ATHENS — If you love high school football, this is a huge week. The season starts with games Thursday and Friday.

One of the big games Friday is a Limestone County rivalry between Clements and Elkmont. Clements holds a 29-28 edge in the series. It should make for an exciting night at Clements.

For one Clements player in particular, Friday night will be the end of what could be an extra exciting week. On the eve of his final high school football season, Hunter Towe is testing for his pilot’s license today. He’s been flying airplanes since he got his student’s license at 16.

“I love flying. There’s nothing quite like it,” Towe said. “It's something I’ve always wanted to do.”

When Towe goes flying, he leaves the airstrip in Ardmore and often finds his way over the area around Clements High School. When he passes over the home of the Colts, M.T. Newman Stadium, the linebacker/running back thinks about his present, which includes Friday nights under the lights and his final season as a player.

“I want to see total domination by us on our home field this season,” Towe said. “Making the playoffs last season was big for our school. We expect bigger things this season.”

Towe also passes over acres of cotton fields that turn the view into a sea of white in the fall. Cotton may be a part of his future. He wants a career in agriculture. Towe just hasn’t decided the best way to get there.

When his time is not occupied by school or football, Towe can be found at the Associated Growers Cooperative cotton gin in Tanner. It’s a totally automated gin that can produce 60,000 to 70,000 bales of cotton a year. The $7.2 million facility is the first gin built in Limestone County in 60 years.

“I value a trade and I like to work with my hands,” Towe said. “Billy Sickler (Associated Growers' assistant manager) let me work there while it was being built. I enjoy being a part of something that will help cotton growers in the area.”

The automation allows for the operation of the facility to be carried out by a person sitting at a computer screen in a control booth. The efficiency allows for a quicker process to get the cotton from the gin to market. That can also mean a quicker process in getting money back to the farmers.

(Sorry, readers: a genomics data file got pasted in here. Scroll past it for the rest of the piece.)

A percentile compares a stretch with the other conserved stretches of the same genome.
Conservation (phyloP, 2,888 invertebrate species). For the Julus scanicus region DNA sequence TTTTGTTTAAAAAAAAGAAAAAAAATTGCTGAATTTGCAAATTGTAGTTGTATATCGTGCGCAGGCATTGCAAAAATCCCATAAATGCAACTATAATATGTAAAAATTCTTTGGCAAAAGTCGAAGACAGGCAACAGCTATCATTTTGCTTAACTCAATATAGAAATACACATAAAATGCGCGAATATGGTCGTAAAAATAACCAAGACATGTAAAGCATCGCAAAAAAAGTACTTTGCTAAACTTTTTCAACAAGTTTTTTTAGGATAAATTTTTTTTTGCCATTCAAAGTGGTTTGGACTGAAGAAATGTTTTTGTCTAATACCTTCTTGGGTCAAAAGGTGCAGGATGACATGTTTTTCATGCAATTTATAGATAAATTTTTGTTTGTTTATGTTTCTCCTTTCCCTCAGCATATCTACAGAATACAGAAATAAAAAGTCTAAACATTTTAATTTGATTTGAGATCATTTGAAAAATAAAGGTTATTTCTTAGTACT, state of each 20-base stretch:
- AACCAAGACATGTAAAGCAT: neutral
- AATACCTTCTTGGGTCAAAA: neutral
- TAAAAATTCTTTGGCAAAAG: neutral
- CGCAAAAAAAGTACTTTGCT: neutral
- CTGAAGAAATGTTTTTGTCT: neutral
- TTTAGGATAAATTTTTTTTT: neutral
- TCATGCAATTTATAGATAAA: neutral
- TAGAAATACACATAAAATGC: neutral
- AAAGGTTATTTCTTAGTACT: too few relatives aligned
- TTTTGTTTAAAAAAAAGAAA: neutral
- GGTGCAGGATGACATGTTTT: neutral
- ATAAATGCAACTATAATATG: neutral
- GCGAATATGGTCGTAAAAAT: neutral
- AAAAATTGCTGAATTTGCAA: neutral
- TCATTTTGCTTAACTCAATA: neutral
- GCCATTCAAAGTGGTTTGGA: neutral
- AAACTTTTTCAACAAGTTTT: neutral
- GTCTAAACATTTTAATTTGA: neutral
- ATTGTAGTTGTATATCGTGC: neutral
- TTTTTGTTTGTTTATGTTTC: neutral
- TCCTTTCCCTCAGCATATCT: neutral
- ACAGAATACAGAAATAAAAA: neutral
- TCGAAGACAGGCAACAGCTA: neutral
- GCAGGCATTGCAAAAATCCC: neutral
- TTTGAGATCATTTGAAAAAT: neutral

“It’s really amazing to sit there and watch it all work,” Towe said.

Towe is torn between continuing to work for Associated Growers with an opportunity to move into the management side or going to Auburn to get a degree in agriculture. The degree could bring him back to Associated Growers or another adventure in agriculture somewhere else.

“I really enjoy (working with Associated Growers),” Towe said. “This is something I want to do with my future and this is where I want to work. I have a big decision to make.”

Before making that decision, Towe has a pilot’s license examination to pass. It is two hours of oral questions and answers followed by two more hours of flying and testing of actual flying skills.

The son of Shane and Lisa Towe is following a family tradition with his pursuit of a pilot’s license. His father flies. His uncle Laney Towe had been an area crop duster for 40 years.

“I can see a lot of ways that being able to fly can help me out in an agriculture career,” Hunter Towe said. “If something happens at the gin and we need a part for some machinery, I could fly there to pick it up and get it back faster than having it shipped. It could save a lot of valuable time, especially in the fall.”

Towe’s work ethic carries over to the football field and makes him one of the team leaders for head coach Michael Parker’s Colts.

“He’s always full speed ahead for him,” Parker said. “Last year he played every (meaningful) snap in every game. He’s a hard worker on the football field and away from the football field.”

Clements football suffered through an eight-year playoff drought before last year’s team advanced to postseason play as the No. 4 team out of Class 3A, Region 8 with four wins. The Colts traveled to powerhouse Piedmont in the first round and lost 41-0.

“It was a lot of fun to be able to experience being in the playoffs,” Towe said. “That’s something nobody on our team had ever experienced. We want the playoff experience to be something that happens every year around here.

“Coach Parker has done a tremendous job with our team. What we accomplished showed us that all the hard work paid off. It’s made us hungry for even more success.” or 256-340-2395. Twitter @DD_DavidElwell.
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